in Travel

Myeongdong Street Scene. Seoul, Korea

First of all, a disclaimer: I am not a photographer.

But I like taking photographs.

For years, I shied away from taking photographs of actual people.

Which is ironic, because people are the only subjects actually worth photographing.

Last year in my first semester of graduate school, and thanks to great teachers at NYU, I’ve been making strides in photojournalism and videography.

I have a long way to go, but in the meantime, I use what I know, and do what I can to capture the fleeting moments of life.

This summer in Seoul I’ll be interning at the Associated Press, and I am greatly honored to be part of a bureau that includes Jean Lee and Foster Klug.

Meanwhile, I’ll leave you with these photographs of Myeongdong in weekend mode.

Myeongdong is located in central Seoul (aka non-Gangnam), and it is a bustling hub of shopping, dining, and entertainment. Every day, crowds wash over the granite walkways like waves crashing the rocks of a beach in Maine. They leave behind footprints, and come away with shopping bags.

Writerly superlatives aside, I really like the first photograph. In a forest of urban anonymity, this lady saw me, and I saw her.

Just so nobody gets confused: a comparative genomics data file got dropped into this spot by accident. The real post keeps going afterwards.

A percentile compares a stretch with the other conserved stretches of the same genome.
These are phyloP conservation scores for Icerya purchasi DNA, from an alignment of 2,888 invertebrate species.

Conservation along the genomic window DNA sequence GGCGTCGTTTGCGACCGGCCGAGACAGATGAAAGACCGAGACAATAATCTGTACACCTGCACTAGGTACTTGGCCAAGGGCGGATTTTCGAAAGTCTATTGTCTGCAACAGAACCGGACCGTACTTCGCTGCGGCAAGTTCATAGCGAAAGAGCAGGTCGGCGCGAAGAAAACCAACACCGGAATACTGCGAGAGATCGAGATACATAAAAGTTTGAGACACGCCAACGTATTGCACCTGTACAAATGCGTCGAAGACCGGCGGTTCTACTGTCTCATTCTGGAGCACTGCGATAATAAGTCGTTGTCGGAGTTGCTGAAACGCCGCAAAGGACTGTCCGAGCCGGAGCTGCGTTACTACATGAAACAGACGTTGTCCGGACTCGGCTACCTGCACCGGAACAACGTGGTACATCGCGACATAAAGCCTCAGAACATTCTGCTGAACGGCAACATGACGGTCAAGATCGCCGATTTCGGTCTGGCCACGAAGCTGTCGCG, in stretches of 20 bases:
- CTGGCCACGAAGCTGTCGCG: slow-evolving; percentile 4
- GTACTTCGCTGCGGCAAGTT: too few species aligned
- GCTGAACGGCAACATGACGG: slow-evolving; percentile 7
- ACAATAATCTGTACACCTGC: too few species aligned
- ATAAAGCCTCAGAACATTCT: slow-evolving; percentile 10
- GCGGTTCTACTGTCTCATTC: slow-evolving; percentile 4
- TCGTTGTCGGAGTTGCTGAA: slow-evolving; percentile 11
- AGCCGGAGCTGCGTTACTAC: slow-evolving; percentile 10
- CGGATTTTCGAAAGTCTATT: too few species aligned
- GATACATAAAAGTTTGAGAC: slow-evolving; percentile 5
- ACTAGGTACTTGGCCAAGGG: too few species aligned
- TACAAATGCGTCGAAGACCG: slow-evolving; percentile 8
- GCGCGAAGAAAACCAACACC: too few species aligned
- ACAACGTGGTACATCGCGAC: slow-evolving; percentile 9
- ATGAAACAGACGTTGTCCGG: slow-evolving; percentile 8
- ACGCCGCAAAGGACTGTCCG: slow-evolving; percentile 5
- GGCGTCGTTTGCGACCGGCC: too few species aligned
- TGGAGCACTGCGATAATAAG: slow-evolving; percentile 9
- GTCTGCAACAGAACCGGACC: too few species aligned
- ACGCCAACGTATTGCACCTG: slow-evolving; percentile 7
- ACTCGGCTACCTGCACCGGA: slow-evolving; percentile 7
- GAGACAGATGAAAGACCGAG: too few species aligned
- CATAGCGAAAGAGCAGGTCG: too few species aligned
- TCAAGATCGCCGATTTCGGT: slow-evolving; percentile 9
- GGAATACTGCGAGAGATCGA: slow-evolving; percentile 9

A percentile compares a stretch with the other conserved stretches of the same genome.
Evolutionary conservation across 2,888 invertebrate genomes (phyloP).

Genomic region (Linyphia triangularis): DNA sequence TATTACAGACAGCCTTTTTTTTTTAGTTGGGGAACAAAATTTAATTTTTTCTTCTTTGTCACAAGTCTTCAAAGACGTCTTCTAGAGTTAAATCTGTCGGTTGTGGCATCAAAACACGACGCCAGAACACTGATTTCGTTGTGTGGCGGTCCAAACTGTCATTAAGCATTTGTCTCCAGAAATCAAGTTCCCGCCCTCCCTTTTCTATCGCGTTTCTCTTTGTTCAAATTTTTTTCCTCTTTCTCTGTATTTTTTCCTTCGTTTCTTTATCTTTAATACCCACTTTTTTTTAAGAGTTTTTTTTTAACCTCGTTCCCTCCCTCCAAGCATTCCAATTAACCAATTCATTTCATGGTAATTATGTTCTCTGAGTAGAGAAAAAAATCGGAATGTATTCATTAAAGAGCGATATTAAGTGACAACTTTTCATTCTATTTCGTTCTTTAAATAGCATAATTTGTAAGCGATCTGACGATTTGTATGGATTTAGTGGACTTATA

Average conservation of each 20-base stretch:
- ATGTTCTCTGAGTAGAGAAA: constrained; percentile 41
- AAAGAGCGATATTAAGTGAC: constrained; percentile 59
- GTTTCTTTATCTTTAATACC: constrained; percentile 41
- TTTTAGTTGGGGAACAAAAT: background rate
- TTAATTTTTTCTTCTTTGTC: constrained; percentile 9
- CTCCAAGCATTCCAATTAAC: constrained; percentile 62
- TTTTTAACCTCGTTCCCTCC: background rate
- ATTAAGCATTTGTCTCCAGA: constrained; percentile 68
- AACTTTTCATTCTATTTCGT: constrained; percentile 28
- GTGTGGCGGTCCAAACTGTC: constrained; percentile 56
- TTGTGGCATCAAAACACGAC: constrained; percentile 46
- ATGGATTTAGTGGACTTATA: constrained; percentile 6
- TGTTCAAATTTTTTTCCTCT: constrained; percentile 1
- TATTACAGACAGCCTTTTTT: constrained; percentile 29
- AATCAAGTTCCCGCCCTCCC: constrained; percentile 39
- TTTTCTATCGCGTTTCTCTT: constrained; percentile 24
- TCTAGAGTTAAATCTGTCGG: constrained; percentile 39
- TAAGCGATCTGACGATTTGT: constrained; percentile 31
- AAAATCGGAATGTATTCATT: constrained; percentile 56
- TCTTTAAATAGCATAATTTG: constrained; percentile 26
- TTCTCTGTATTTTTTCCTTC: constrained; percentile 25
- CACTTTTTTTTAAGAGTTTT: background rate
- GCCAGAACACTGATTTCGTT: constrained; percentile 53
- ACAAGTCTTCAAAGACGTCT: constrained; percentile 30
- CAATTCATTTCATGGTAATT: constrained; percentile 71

I like that she is not glaring at the camerawoman. Instead, she just acknowledges my presence, as she moves on.

But, for a brief moment, we ‘met.’

Oh, and I also like her bag, which I think is — for lack of a better metaphor — ‘Myeongdong style.’

And you can check out more Myeongdong style here:

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Laughter, and a cart selling Korean celeb paraphernalia.

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One of many couples.

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He wanted another hat, as she tried to distract him.

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Half-foot long soft serve ice cream everywhere!

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Hello!

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A steady gaze against the backdrop of a poster promoting loans.

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Smartphones as walking companions.

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Cultural Symbols and Nationalism

by Liz on January 29, 2013

in Opinion

Source: Tumblr


With all the buzz about the clash of nationalisms in Asia today, I found my attention slowly turning towards less newsworthy but visually arresting items.

Like this captivating photograph of a Japanese geisha, whose finery, grace, and beauty underscores an important point about gender: because in Japan, even if men are politically powerful, it is Japanese women, or at least their symbolic significance, who carry the charged aura of their nation.